Just in time for her re-election race, Cook County Board President Toni Preckwinkle today is issuing a preliminary budget forecast for 2023 that includes a minimal projected hole of $18.2 million, just a small fraction of the comparable figures from recent years.

The budget cites booming sales and other tax receipts as well as an influx of $1 billion in federal COVID-19 relief funds being spent over several years, much of it on equity investments.

The budget, which looks like it will be a bit above $8.1 billion, also projects inflation will begin dropping with a vengeance in the second half of the year, hitting an annualized rate of around 5% by year’s end.

One potential red flag: The county’s workforce (full-time equivalent positions) grew 7% last year with expanded COVID-19 services to 23,470, the highest since 2015.

A busy day in the City Council chambers, by Justin Laurence

The main attraction at Wednesday's City Council meeting was the fight over speed camera tickets but there was plenty of other business addressed. Ald. Maria Hadden, 49th, successfully guided a new ordinance through the City Council Wednesday that tightens the cooling requirements in a large swath of residential buildings. The ordinance comes after the May deaths of three women from heat exhaustion in a Rogers Park senior home.

Under the ordinance, all newly-constructed buildings must be equipped with permanent air conditioning while older senior buildings and buildings with more than 100 units or over 80 feet high must provide cooling centers available to all tenants during Chicago’s warm months.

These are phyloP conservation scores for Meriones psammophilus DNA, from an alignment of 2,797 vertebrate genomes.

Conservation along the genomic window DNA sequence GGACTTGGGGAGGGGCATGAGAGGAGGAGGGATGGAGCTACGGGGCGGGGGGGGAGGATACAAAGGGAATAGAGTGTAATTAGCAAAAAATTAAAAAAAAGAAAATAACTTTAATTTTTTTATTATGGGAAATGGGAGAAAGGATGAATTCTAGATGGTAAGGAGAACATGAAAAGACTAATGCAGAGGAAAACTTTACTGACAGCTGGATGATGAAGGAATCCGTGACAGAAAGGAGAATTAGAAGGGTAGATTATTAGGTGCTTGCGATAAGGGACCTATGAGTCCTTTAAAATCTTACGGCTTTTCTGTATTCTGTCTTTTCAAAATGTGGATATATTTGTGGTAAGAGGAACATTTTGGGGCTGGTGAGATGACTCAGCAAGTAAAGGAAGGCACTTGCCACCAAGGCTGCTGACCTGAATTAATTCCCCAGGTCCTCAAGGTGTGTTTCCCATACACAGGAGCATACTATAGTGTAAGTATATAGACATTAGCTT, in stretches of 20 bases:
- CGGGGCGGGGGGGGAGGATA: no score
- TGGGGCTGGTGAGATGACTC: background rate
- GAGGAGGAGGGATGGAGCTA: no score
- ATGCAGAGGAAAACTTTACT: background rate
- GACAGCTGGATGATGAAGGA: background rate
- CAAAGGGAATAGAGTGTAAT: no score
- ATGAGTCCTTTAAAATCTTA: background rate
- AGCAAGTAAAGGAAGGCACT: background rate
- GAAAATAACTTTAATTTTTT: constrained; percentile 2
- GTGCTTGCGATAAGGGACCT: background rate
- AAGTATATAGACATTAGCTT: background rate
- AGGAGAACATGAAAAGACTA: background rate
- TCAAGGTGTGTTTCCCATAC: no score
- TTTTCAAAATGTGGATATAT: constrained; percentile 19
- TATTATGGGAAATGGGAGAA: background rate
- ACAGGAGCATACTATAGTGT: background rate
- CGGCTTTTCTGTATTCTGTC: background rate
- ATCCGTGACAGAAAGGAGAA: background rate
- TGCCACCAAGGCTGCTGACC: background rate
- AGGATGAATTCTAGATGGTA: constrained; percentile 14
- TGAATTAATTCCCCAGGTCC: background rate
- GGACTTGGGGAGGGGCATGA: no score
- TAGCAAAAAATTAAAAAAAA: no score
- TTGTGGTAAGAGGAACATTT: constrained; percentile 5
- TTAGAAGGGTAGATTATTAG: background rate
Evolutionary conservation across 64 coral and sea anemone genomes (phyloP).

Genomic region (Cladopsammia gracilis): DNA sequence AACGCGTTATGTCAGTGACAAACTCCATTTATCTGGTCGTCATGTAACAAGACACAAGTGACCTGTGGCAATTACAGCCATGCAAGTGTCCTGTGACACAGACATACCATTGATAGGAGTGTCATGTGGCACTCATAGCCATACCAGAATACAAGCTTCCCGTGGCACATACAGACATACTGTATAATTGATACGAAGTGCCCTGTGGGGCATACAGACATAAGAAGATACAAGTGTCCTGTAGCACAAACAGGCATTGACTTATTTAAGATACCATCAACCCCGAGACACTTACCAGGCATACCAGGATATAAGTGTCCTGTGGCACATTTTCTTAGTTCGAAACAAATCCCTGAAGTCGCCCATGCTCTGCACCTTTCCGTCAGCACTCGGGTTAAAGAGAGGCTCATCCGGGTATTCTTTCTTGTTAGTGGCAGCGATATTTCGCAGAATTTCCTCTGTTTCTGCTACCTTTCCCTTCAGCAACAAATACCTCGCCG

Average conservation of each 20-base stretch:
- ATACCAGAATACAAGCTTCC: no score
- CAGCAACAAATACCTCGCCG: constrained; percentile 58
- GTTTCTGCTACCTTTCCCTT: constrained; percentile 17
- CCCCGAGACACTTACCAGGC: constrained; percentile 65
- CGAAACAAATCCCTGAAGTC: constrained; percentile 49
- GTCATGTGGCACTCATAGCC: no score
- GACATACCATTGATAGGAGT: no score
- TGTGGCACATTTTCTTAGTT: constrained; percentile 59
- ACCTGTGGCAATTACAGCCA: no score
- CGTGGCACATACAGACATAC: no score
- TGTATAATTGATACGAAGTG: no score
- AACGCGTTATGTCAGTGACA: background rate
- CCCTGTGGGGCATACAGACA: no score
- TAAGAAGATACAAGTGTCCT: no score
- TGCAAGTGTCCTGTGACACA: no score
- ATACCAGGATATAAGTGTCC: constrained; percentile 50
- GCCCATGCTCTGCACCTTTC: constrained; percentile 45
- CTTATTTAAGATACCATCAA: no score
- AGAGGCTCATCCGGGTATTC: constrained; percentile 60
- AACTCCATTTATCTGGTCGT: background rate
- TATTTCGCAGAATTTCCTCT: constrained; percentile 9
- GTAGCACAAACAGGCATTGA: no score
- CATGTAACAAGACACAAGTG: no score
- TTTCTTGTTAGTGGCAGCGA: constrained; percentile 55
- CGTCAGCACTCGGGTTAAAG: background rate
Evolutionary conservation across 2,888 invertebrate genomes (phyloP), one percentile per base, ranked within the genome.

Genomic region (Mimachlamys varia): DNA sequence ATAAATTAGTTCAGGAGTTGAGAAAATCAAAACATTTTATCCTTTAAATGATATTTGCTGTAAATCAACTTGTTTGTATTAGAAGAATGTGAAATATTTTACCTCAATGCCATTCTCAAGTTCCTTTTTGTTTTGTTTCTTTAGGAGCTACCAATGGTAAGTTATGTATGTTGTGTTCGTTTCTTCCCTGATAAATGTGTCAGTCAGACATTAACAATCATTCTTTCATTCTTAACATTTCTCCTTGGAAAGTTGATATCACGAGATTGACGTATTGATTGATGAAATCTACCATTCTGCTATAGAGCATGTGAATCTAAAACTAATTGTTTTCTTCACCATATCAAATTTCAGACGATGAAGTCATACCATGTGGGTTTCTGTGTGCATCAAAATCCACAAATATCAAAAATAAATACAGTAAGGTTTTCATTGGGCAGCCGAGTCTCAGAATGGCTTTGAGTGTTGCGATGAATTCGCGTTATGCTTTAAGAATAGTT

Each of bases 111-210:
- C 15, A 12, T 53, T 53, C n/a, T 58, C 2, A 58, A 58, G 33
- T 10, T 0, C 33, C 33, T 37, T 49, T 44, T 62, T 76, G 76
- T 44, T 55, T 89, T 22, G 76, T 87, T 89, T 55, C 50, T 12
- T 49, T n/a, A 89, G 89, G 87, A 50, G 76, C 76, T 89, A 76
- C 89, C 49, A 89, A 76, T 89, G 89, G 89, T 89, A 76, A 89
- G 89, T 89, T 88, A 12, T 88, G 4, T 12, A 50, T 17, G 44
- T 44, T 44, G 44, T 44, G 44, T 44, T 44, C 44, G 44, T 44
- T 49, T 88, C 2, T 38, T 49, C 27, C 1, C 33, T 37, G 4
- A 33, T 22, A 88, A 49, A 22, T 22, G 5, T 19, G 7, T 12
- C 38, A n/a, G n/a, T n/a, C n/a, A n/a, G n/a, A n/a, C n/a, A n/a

Landlords will also be required to turn on air conditioning when the heat index is over 80 degrees.

Hadden proposed tweaks to the city’s heating requirements as well but amended the ordinance on Tuesday, stripping out those provisions, to ensure committee approval. Hadden said she’ll work with Ald. Brendan Reilly, 42nd, and Ald. Brian Hopkins, 2nd, to tweak those provisions ahead of the city’s cold season in the fall.

The ordinance was unanimously approved.

Aldermen also unanimously supported Mayor Lori Lightfoot’s nomination of Ald. Monique Scott, 24th, to succeed her brother Michael Scott Jr. to represent North Lawndale in the City Council.

Praised by one alderman as “coming from good stock,” the elder Scott took the same seat as her brother and was greeted by well-wishing colleagues. The Scotts’ father, Michael Scott Sr. chaired the Board of Education before his death in 2009.

Scott also dropped a hint she hopes to keep the seat in the family beyond this term, which ends next May. While she didn’t confirm plans to run for the seat in next year’s municipal elections, she did tell her new “role model” colleagues, “I will look to you for advice and counsel…over the next four years, hopefully. No, not hopefully: over these next four years.”

In other news...

Chaotic City Council meeting puts the brakes on speed camera ticket vote: Lightfoot's allies band together to defer a vote that could have handed the mayor a defeat on the issue. In case you missed the main event of Wednesday's City Council meeting, catch up with Justin Laurence's recap. 

Cook County's nonexistent residency policy: While the city of Chicago has a firm policy requiring workers and especially execs to live in town, Cook County’s policy about where its staff lives is very hit-and-miss. Greg Hinz breaks it down.

• Here's Illinois' new—and maybe tastier—name for Asian carp: The Illinois Department of Natural Resources has unveiled the new name for an invasive fish species that's putting the Midwest underwater ecosystem in danger. Corli Jay has more on these unusual marketing efforts. 

• U.S. Secretary of Education Miguel Cardona is in town today for the White House Initiative Latino Regional Economic Summit happening at Malcolm X College. Among other leaders in attendance will be Mayor Lightfoot and Rep. Jesús “Chuy” García. After that appearance, Sec. Cardona will head downtown to join U.S. Secretary of Health and Human Services Xavier Becerra for the National Association of Latino Elected and Appointed Officials (NALEO) 39th Annual Conference.